42 1905 Einstein's theory of special relativity published. It transforms the nature of modern physical knowledge.

43 1917 Russian Revolution creates the first successful, long-term revolutionary state.

44 1918 End of the First World War. The Habsburg and Ottoman empires collapse; maps of Europe and the Middle East are redrawn.

45 1939 Outbreak of Second Worldd War: 50 million die worldwide from 1939-45 in the world's largest and most deadly conflict, which ends the long age of imperialisms.

46 1945 End of Second World War; when the first nuclear bomb is detonated, mankind develops the means to destroy itself.

47 1949 Communist China founded: China is created as a single territorial unit with a common administration and a modernising economy.

48 1959 Invention of the silicon chip is the major technical invention of the past century, making possible the computer age.

49 1960 First contraceptive pill made available for women, who can now make their own biological choices about reproduction.

50 1989-90 Collapse of Communist regimes in Europe: marks the end of the long communist experiment; Asian communism is also transformed.


Sir Ranulph Fiennes, adventurer

AD0000 Birth of Christ

1415 Battle of Agincourt: always nice to keep the French in their place

1066 My family arrived at Hastings and we've been here ever since

1990 Berlin Wall knocked down: victory over Marxism

1945 VE Day: victory over Fascism

Amanda Foreman, biographer; author of Georgiana, Duchess of Devonshire

753BC Foundation of Rome: the spread of civic virtue

1564 Birth of Shakespeare: the apotheosis of the English language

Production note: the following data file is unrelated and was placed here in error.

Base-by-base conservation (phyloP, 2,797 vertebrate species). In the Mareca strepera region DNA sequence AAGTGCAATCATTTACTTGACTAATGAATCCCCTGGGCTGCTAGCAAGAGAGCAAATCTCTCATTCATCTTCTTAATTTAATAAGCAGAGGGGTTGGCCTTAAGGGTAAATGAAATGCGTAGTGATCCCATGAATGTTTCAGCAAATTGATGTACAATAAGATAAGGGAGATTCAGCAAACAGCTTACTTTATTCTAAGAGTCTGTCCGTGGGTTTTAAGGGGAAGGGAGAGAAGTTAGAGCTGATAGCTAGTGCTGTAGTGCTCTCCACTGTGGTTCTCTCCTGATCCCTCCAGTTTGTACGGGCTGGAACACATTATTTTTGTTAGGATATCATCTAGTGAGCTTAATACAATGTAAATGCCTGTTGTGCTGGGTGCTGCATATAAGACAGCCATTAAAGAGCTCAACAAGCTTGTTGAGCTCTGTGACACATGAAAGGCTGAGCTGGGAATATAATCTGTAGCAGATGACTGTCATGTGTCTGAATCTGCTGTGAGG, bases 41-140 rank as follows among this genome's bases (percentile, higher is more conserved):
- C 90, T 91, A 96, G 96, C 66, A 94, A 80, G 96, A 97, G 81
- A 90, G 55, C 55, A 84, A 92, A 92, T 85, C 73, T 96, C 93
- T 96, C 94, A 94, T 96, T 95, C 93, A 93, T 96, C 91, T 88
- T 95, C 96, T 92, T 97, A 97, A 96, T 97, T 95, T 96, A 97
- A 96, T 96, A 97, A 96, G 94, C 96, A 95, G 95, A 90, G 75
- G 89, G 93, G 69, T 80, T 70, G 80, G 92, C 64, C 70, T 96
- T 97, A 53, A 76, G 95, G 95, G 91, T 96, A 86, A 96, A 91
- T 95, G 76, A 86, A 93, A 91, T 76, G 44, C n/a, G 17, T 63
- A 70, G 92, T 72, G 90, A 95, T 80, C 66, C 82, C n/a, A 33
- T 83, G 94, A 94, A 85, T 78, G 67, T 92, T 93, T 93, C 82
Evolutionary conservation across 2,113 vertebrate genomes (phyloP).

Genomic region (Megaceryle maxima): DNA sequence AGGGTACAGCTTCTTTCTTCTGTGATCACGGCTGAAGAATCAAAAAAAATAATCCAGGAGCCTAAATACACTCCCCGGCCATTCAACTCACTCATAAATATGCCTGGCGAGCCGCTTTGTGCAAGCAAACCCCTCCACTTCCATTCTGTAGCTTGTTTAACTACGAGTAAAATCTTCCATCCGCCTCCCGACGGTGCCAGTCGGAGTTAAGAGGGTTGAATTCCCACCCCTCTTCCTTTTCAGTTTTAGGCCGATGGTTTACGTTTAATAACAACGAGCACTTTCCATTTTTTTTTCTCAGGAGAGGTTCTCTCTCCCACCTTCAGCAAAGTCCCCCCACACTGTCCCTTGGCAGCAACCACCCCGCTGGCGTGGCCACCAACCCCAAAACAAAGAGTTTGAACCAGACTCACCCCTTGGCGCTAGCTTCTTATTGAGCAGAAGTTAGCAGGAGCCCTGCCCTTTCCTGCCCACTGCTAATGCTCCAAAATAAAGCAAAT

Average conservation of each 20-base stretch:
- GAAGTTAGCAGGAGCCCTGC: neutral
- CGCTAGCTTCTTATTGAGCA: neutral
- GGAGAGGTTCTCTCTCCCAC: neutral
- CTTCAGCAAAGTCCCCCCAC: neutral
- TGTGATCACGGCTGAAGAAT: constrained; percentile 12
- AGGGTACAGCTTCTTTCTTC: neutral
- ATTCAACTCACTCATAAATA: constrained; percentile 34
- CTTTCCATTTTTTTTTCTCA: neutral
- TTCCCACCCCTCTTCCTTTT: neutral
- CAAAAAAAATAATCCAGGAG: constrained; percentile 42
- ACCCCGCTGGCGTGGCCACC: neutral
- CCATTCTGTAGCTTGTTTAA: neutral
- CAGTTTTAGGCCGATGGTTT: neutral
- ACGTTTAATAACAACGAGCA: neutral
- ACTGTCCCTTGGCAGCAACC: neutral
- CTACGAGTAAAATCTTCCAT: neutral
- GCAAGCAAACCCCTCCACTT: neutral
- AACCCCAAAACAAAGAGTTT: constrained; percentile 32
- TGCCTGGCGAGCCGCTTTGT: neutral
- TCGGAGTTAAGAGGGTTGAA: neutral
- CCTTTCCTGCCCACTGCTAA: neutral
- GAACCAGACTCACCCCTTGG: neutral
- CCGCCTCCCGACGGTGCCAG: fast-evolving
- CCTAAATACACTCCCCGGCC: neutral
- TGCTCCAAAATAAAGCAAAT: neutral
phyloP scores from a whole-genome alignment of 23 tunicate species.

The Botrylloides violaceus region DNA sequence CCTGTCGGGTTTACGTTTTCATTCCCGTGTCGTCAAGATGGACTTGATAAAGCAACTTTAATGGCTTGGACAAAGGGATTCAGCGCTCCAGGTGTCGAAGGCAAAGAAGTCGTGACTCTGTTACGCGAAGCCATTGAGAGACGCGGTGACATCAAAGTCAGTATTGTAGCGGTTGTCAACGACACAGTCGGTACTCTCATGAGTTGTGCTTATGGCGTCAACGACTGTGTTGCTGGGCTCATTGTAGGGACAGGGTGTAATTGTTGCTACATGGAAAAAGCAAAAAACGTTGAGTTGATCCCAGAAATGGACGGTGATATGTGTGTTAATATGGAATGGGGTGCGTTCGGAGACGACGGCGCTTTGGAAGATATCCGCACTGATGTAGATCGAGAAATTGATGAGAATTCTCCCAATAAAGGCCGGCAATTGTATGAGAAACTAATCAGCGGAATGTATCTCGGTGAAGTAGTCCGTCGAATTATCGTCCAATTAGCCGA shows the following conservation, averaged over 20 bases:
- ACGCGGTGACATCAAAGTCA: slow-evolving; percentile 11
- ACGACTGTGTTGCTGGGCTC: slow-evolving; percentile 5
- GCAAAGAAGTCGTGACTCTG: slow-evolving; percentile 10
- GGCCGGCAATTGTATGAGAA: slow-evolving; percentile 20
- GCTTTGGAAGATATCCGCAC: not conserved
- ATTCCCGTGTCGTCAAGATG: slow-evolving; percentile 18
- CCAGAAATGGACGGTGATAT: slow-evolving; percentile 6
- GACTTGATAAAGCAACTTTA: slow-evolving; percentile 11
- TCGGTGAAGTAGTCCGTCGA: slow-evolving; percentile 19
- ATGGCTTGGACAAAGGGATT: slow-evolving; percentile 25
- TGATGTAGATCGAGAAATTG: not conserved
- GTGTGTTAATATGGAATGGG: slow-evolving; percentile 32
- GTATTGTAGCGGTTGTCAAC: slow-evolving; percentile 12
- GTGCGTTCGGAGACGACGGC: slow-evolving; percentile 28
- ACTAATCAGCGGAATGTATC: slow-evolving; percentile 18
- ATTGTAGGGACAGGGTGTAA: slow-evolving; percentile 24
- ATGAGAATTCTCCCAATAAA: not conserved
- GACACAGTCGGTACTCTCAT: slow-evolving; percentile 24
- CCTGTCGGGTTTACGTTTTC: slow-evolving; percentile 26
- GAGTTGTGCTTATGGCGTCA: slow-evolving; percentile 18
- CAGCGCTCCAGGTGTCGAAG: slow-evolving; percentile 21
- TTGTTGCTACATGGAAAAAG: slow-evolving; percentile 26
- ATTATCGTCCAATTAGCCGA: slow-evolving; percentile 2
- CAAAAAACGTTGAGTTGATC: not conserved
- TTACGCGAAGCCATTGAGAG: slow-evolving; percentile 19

1767 Invention of the Spinning Jenny: the subjugation of man to machine

1945 Detonation of the A-bomb: the perfection of war

2001 9/11 attacks: the triumph of terrorism

Orlando Figes, historian; author of A People's Tragedy

c. 1438 Johannes Gutenberg's printing press

1685 Birth of J.S. Bach, father of modern music

1789 The first modern revolution (French Revolution)

1796 Edward Jenner's smallpox vaccination: the first real breakthrough in combating infectious diseases

1833 Abolition of slavery by the UK Parliament

Baroness Neuberger, rabbi; Liberal Democrat peer

2737BC The discovery of tea by the Chinese Emperor Shen Nung

1847 Ignaz Semmelweis demonstrates that thorough handwashing by doctors and midwives dramatically reduces death in childbirth

1849 Henry Layard discovers the library of Ashurbanipal at Nineveh and the standard version of the Epic of Gilgamesh, which contains the earliest version of the flood story

1907 James Murray Spangler invents the vacuum cleaner that becomes the Hoover

1967 Dame Cicely Saunders founds St Christopher's Hospice in London, the first modern hospice

Richard Morrison, columnist and critic

1066 Last invasion of Britain (Battle of Hastings)

1685 Birth of three great composers: Bach, Handel and Rameau

1807 Abolition of the slave trade

1876 Wagner completes The Ring, the most stupendous artwork ever created

1926 John Logie Baird gives the first public demonstration of television

Hugo Rifkind, Times diarist

456BC Birth of Aristophanes, father of comedy

1789 Most famous misquote, when Marie Antoinette almost certainly does not say "let them eat cake"

1875 Henry Nestle and Daniel Peter invent milk chocolate

1912 Opening of the world's first fast-food outlet, Automat, in New York City

1957 Panorama shows the world's greatest hoax, of Swiss spaghetti farmers preparing for harvest


1 How old was Alexander the Great when he died?

2 When did Julius Caesar cross the Rubicon?

3 In which city was the prophet Muhammad born?

4 Which island group did Christopher Columbus arrive at first in 1492?

5 Where did Luther launch the Reformation?

6 When were the United States formed?

7 Who was the author of The Rights of Man?

8 Where was Napoleon exiled after Waterloo?

9 What was signed on June 28, 1919?

10 In which year was the Chinese "Gang of Four" overthrown?

History Quiz Answers

1. 32 2. 49BC 3. Mecca 4. The Bahamas 5. Wittenberg 6. 1783 7. Thomas Paine 8. St Helena 9. The Treaty of Versailles 10. 1976